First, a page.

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The Supreme Court refuses to change the double risk rule in a case with Manafort implications



WASHINGTON – The Supreme Court fell Monday to change the long-standing rule that puts a person on trial several times for the same crime, is not in violation of the constitution's protection against dual danger – a case highlighted by possible consequences for President Donald Trump's former campaign president, Paul Manafort.

The 7-2 verdict was a defeat for an Alabama man, Terance Gamble, convicted of robbery in 2008 and pulled over seven years later for a traffic offense. When the police found a gun in his car, he was prosecuted under Alabama's law that excludes criminals from having firearms. The local American lawyer then charged Gamble with violating a similar federal law. Due to the added federal belief, his prison sentence was extended by nearly three years.

Fifth amendment says that no one should "be twice as dangerous as life or limb" for the same crime. But for more than 1

60 years, the Supreme Court has decided to be prosecuted once by a state and again in the federal government, or vice versa, for the same crime is not in violation of the protection against double danger because the states and the federal government are "separate sovereigns".

The case attracted more than the usual attention because of the prospect of Trump having to apologize to Manafort, who was sentenced to seven and a half years in prison for violating fraud. A presidential congratulation could free him from federal prison, but it would not protect him from being prosecuted on similar state taxes filed by New York. Overriding the rule that allows separate prosecutions for the same offenses would have worked in Manafort's favor.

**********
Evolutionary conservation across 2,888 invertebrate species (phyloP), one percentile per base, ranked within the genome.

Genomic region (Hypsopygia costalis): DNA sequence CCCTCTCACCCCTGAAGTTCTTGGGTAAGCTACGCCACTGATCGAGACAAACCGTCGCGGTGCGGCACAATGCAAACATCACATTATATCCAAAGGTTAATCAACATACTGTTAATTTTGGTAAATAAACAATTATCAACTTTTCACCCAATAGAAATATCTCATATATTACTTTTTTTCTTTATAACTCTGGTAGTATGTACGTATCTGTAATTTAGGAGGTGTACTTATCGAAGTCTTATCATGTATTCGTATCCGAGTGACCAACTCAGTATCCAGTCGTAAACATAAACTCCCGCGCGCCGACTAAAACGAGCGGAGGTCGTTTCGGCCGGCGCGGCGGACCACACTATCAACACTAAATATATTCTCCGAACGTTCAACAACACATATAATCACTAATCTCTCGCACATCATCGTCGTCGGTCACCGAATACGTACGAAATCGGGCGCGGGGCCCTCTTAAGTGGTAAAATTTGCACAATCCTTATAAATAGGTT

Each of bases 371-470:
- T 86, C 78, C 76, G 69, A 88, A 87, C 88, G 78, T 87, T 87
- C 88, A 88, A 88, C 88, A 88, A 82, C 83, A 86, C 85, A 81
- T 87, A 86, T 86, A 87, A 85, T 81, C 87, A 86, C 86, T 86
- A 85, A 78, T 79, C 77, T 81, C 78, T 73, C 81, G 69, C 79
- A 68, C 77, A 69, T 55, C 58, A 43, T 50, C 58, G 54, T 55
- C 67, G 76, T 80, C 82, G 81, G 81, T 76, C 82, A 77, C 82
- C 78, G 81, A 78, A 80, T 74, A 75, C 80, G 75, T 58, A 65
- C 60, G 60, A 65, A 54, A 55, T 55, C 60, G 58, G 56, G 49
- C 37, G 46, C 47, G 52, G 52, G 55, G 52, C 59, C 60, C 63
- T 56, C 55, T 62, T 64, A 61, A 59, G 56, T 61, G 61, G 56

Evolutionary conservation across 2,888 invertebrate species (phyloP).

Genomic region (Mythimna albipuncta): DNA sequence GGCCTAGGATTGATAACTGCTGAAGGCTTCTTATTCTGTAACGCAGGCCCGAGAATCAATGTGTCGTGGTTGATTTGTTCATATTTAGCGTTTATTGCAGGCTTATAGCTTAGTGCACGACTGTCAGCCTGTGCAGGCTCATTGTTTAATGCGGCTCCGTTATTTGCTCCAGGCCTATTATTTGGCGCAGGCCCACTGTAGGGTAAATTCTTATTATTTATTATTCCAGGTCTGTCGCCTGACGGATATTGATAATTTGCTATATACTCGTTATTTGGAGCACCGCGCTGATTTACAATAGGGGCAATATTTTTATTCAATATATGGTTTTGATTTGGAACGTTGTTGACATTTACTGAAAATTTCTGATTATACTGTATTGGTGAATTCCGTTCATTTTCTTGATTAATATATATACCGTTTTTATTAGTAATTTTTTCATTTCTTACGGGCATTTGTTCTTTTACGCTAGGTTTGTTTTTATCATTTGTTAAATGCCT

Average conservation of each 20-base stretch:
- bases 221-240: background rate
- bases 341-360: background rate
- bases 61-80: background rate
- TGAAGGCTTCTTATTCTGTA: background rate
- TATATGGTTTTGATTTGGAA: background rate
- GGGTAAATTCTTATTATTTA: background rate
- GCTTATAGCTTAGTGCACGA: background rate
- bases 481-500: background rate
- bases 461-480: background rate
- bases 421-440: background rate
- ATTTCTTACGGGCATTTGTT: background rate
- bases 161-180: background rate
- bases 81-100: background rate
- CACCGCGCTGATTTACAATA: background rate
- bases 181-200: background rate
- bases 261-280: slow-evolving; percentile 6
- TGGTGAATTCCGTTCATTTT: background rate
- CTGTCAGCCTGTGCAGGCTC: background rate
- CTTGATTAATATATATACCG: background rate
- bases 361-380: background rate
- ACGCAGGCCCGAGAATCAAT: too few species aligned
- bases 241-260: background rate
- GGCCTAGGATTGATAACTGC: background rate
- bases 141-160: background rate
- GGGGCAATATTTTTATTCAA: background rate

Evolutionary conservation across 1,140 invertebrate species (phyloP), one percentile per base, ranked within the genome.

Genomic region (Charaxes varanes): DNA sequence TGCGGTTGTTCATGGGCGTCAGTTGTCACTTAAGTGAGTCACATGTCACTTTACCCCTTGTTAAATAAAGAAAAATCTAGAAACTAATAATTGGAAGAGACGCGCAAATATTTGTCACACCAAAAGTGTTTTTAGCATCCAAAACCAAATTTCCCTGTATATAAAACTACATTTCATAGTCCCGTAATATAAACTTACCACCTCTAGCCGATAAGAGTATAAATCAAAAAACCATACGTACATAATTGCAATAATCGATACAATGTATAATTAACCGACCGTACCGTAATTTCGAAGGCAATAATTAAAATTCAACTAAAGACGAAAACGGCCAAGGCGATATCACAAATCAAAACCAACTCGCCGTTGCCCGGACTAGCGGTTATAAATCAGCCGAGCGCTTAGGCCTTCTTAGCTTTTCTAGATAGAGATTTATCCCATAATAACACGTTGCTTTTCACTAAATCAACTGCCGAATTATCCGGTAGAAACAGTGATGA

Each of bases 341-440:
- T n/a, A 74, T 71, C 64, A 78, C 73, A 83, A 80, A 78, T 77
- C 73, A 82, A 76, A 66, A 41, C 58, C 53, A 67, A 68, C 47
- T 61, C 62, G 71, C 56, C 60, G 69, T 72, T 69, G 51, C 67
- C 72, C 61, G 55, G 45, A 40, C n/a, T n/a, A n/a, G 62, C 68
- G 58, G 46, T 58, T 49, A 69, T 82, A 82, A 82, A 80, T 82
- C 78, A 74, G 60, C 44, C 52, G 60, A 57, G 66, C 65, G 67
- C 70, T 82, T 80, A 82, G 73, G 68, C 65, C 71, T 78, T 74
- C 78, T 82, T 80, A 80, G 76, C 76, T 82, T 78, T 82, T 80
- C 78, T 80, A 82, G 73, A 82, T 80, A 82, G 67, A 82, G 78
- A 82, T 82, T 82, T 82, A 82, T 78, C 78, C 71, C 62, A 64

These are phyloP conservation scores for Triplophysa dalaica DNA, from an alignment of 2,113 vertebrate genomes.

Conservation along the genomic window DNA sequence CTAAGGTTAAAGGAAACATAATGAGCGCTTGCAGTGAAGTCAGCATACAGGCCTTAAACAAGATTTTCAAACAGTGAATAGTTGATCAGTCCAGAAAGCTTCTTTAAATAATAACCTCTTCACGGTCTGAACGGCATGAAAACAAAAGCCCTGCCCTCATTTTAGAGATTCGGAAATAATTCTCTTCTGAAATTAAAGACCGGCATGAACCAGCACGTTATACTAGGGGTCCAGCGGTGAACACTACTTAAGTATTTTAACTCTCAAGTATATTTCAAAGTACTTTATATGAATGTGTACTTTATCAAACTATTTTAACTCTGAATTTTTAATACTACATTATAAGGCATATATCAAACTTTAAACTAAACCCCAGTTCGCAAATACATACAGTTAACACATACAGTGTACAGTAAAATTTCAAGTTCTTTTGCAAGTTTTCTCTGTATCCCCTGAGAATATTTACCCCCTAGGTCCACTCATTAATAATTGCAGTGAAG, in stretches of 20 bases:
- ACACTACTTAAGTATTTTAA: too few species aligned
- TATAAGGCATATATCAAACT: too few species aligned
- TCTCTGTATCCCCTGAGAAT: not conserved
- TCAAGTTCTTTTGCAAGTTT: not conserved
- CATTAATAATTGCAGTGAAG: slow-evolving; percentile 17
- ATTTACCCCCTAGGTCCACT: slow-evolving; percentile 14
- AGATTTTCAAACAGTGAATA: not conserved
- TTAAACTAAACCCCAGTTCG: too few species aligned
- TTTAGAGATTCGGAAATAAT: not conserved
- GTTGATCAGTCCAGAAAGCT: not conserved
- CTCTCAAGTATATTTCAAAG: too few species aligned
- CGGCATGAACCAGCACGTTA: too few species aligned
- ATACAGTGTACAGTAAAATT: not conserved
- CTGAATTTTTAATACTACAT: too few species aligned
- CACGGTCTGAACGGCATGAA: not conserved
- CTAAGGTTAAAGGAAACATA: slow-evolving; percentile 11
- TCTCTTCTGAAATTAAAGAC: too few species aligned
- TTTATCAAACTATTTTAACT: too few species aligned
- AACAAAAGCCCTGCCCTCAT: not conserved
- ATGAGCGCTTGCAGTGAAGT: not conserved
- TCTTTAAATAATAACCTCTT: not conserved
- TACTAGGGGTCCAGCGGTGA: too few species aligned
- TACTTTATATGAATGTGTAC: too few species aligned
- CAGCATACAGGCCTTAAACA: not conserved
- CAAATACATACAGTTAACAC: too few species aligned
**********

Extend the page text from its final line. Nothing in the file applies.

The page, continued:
Gamble's lawyer, Louis Chaiten from Cleveland, said that the country's founders understood the protection against double the danger of banning any other prosecution for the same offense. Under English common law, American law's roots, there was no "separate sovereign" exception. A person could not be brought to court in England if he was already trying for the same offense in another country.

Chaiten also argued that states and federal government are at least not truly independent and are instead part of a complete national system. He quoted Alexander Hamilton, who described them as "related systems, part of a whole."

And Chaiten said that Congress has made the problem worse by dramatically expanding the number and extent of federal laws in recent years, creating more overlap with state laws – something never anticipated in previous judgments that allowed two prosecutions .

But the Trump administration said that the long-standing dual-rule rule allows states and the federal government to pursue various interests without disturbing each other. Changing the current understanding by excluding subsequent prosecution would allow foreign litigation to prevent US attempts at crimes against Americans, the government said.

Groups of civil liberties also said that the rule has allowed the federal government to pursue infamous violations of civil rights called unwilling or unable to pursue.

Gamble's argument appealed to some of the court's liberal and conservative. Two years ago, conservative justice Clarence Thomas joined the liberal justice Ruth Bader Ginsburg saying that the court's previous double-breach decisions were due to a "fresh investigation."


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